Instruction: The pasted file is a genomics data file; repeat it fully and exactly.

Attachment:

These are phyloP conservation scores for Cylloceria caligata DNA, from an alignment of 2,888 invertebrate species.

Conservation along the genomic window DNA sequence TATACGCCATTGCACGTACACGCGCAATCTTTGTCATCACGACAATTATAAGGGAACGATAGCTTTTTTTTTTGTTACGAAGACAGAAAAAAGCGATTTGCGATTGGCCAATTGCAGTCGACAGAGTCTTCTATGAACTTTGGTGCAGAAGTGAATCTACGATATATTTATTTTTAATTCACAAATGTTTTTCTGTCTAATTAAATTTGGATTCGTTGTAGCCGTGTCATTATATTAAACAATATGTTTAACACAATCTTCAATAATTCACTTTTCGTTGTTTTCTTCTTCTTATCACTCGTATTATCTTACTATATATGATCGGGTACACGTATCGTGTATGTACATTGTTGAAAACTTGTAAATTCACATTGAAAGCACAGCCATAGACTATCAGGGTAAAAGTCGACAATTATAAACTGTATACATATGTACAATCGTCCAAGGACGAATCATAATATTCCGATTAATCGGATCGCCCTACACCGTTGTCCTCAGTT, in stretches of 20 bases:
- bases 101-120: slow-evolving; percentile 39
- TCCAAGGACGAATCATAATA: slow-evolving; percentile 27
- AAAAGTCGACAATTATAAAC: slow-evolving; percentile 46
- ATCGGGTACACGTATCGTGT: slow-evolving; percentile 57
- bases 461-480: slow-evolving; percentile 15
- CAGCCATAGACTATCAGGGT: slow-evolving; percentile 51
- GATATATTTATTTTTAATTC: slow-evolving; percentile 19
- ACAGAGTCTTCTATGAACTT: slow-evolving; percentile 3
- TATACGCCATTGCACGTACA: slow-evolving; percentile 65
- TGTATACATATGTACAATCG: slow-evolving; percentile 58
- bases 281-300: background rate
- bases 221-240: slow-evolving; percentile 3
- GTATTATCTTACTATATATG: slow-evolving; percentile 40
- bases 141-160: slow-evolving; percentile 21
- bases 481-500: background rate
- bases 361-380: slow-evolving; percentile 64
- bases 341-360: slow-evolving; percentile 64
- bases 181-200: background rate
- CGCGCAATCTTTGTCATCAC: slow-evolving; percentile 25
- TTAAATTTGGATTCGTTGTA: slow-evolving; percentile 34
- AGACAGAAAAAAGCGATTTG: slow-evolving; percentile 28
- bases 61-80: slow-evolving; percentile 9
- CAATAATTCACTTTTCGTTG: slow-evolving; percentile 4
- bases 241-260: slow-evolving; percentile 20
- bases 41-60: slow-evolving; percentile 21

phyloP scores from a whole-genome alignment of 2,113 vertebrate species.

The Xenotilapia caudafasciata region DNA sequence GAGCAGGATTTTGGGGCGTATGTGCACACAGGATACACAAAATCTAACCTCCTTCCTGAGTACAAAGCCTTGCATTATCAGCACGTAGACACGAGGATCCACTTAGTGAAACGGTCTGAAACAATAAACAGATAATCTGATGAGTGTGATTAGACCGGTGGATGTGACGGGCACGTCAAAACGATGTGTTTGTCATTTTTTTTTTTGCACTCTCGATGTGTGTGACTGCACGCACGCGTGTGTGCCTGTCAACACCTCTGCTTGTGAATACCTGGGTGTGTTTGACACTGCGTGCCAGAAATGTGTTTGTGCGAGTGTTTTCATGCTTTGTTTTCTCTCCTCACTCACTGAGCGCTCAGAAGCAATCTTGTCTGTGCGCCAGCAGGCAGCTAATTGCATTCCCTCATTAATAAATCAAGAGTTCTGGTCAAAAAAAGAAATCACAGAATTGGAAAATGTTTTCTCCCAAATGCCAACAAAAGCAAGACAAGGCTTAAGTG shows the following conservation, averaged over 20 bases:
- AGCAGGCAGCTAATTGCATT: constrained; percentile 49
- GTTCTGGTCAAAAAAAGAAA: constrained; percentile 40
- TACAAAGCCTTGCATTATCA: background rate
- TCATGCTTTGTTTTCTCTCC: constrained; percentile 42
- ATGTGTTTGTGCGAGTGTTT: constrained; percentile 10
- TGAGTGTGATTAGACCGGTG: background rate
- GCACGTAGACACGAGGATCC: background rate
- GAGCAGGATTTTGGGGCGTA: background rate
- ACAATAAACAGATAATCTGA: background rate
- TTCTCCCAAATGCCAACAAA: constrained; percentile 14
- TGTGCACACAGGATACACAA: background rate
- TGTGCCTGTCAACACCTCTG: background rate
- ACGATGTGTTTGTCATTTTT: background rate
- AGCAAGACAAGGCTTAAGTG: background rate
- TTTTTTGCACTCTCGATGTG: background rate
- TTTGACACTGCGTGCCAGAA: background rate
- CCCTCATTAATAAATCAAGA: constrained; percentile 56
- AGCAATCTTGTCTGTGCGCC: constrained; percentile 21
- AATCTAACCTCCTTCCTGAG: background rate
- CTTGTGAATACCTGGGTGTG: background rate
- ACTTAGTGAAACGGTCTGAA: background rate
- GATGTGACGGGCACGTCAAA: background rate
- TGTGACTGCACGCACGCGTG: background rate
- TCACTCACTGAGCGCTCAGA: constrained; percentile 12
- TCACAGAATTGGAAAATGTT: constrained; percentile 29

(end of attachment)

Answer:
These are phyloP conservation scores for Cylloceria caligata DNA, from an alignment of 2,888 invertebrate species.

Conservation along the genomic window DNA sequence TATACGCCATTGCACGTACACGCGCAATCTTTGTCATCACGACAATTATAAGGGAACGATAGCTTTTTTTTTTGTTACGAAGACAGAAAAAAGCGATTTGCGATTGGCCAATTGCAGTCGACAGAGTCTTCTATGAACTTTGGTGCAGAAGTGAATCTACGATATATTTATTTTTAATTCACAAATGTTTTTCTGTCTAATTAAATTTGGATTCGTTGTAGCCGTGTCATTATATTAAACAATATGTTTAACACAATCTTCAATAATTCACTTTTCGTTGTTTTCTTCTTCTTATCACTCGTATTATCTTACTATATATGATCGGGTACACGTATCGTGTATGTACATTGTTGAAAACTTGTAAATTCACATTGAAAGCACAGCCATAGACTATCAGGGTAAAAGTCGACAATTATAAACTGTATACATATGTACAATCGTCCAAGGACGAATCATAATATTCCGATTAATCGGATCGCCCTACACCGTTGTCCTCAGTT, in stretches of 20 bases:
- bases 101-120: slow-evolving; percentile 39
- TCCAAGGACGAATCATAATA: slow-evolving; percentile 27
- AAAAGTCGACAATTATAAAC: slow-evolving; percentile 46
- ATCGGGTACACGTATCGTGT: slow-evolving; percentile 57
- bases 461-480: slow-evolving; percentile 15
- CAGCCATAGACTATCAGGGT: slow-evolving; percentile 51
- GATATATTTATTTTTAATTC: slow-evolving; percentile 19
- ACAGAGTCTTCTATGAACTT: slow-evolving; percentile 3
- TATACGCCATTGCACGTACA: slow-evolving; percentile 65
- TGTATACATATGTACAATCG: slow-evolving; percentile 58
- bases 281-300: background rate
- bases 221-240: slow-evolving; percentile 3
- GTATTATCTTACTATATATG: slow-evolving; percentile 40
- bases 141-160: slow-evolving; percentile 21
- bases 481-500: background rate
- bases 361-380: slow-evolving; percentile 64
- bases 341-360: slow-evolving; percentile 64
- bases 181-200: background rate
- CGCGCAATCTTTGTCATCAC: slow-evolving; percentile 25
- TTAAATTTGGATTCGTTGTA: slow-evolving; percentile 34
- AGACAGAAAAAAGCGATTTG: slow-evolving; percentile 28
- bases 61-80: slow-evolving; percentile 9
- CAATAATTCACTTTTCGTTG: slow-evolving; percentile 4
- bases 241-260: slow-evolving; percentile 20
- bases 41-60: slow-evolving; percentile 21

phyloP scores from a whole-genome alignment of 2,113 vertebrate species.

The Xenotilapia caudafasciata region DNA sequence GAGCAGGATTTTGGGGCGTATGTGCACACAGGATACACAAAATCTAACCTCCTTCCTGAGTACAAAGCCTTGCATTATCAGCACGTAGACACGAGGATCCACTTAGTGAAACGGTCTGAAACAATAAACAGATAATCTGATGAGTGTGATTAGACCGGTGGATGTGACGGGCACGTCAAAACGATGTGTTTGTCATTTTTTTTTTTGCACTCTCGATGTGTGTGACTGCACGCACGCGTGTGTGCCTGTCAACACCTCTGCTTGTGAATACCTGGGTGTGTTTGACACTGCGTGCCAGAAATGTGTTTGTGCGAGTGTTTTCATGCTTTGTTTTCTCTCCTCACTCACTGAGCGCTCAGAAGCAATCTTGTCTGTGCGCCAGCAGGCAGCTAATTGCATTCCCTCATTAATAAATCAAGAGTTCTGGTCAAAAAAAGAAATCACAGAATTGGAAAATGTTTTCTCCCAAATGCCAACAAAAGCAAGACAAGGCTTAAGTG shows the following conservation, averaged over 20 bases:
- AGCAGGCAGCTAATTGCATT: constrained; percentile 49
- GTTCTGGTCAAAAAAAGAAA: constrained; percentile 40
- TACAAAGCCTTGCATTATCA: background rate
- TCATGCTTTGTTTTCTCTCC: constrained; percentile 42
- ATGTGTTTGTGCGAGTGTTT: constrained; percentile 10
- TGAGTGTGATTAGACCGGTG: background rate
- GCACGTAGACACGAGGATCC: background rate
- GAGCAGGATTTTGGGGCGTA: background rate
- ACAATAAACAGATAATCTGA: background rate
- TTCTCCCAAATGCCAACAAA: constrained; percentile 14
- TGTGCACACAGGATACACAA: background rate
- TGTGCCTGTCAACACCTCTG: background rate
- ACGATGTGTTTGTCATTTTT: background rate
- AGCAAGACAAGGCTTAAGTG: background rate
- TTTTTTGCACTCTCGATGTG: background rate
- TTTGACACTGCGTGCCAGAA: background rate
- CCCTCATTAATAAATCAAGA: constrained; percentile 56
- AGCAATCTTGTCTGTGCGCC: constrained; percentile 21
- AATCTAACCTCCTTCCTGAG: background rate
- CTTGTGAATACCTGGGTGTG: background rate
- ACTTAGTGAAACGGTCTGAA: background rate
- GATGTGACGGGCACGTCAAA: background rate
- TGTGACTGCACGCACGCGTG: background rate
- TCACTCACTGAGCGCTCAGA: constrained; percentile 12
- TCACAGAATTGGAAAATGTT: constrained; percentile 29